Some pretty excellent locations and a much more serious tone and rhythm than that pretty but totally empty Gangster Squad. Looks equally expensive. The Times said "Mr. Darabont (Shawshank Redemption), rather than fiddling with the noir formula as that movie did, settles for executing it expertly." I like the casting too, some familiar faces but lots of generally noirish characters. Ed Burns is on all the ads but I like the other guy better, Jon Bernthal - a bit like a young Fred Ward, maybe?

Anyway, it's three parts, 2 hours each I think - the next three Wednesdays at 9.

Edit: Okay, after the first night, I still say better than Gangster Squad but that isn't saying much. I'll just modify my judgement to say the "...the best noir I've seen on TV since Twin Peaks."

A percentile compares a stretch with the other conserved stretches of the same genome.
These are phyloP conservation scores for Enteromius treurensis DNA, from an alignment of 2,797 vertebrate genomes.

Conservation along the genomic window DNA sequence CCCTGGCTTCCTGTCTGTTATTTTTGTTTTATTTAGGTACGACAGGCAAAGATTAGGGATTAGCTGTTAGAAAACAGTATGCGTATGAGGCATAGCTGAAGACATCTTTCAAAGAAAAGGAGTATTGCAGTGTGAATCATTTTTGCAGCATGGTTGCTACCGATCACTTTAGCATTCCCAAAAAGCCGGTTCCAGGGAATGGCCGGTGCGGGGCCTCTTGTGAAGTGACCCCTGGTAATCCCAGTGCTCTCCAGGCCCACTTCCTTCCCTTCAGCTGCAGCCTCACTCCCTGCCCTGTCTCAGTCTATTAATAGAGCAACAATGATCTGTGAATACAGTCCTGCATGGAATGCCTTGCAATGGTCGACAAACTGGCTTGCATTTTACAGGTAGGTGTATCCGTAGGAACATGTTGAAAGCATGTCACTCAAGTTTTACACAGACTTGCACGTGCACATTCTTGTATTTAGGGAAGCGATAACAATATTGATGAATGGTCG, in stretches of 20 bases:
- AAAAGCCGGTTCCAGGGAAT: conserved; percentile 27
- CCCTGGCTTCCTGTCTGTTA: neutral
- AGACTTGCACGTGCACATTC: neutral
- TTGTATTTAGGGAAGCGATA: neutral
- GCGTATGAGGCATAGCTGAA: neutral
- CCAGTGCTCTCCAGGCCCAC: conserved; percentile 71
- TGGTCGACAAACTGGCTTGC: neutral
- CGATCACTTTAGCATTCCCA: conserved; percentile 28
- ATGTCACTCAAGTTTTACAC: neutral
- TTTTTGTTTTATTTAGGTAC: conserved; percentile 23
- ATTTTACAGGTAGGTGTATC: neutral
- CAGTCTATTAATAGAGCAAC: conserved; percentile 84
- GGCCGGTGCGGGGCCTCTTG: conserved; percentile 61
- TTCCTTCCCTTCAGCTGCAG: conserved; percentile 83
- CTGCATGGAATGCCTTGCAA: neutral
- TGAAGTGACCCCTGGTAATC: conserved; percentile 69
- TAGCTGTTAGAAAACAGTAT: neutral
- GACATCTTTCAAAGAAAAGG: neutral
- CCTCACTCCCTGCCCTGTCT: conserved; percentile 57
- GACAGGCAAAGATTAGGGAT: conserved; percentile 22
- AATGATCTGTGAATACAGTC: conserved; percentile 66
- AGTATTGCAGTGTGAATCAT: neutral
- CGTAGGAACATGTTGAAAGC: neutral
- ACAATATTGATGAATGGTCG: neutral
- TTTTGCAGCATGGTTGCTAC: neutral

I just love that they got a Mickey who looks like Mickey, unlike the psycho genius played by Sean Penn.

Those Who Squirm! Dec 5, 2013 7:06 AM

Awesome story.

I made a somewhat similar discovery in my old neighborhood, near the Nuart Theatre in West L.A. In the very center of the small block bounded by Sawtelle, Corinth, Santa Monica, and Idaho there is apparently a 1906 house which I can't seem to find in Bing Maps or Google Earth. I'll have to drive over there one of these days to see if I can at least identify the building, although I don't expect it to be be a pure vintage Edwardian bungalow necessarily. After all, old buildings do get enlarged, refinished, stuccoed over, and so on.

Another odd thing about this is that in this case there are two parcels with the same Santa Monica Boulevard address; the other one being a typical storefront that faces the boulevard. Outside of condominium units, I've never seen multiple parcels sharing a common street address.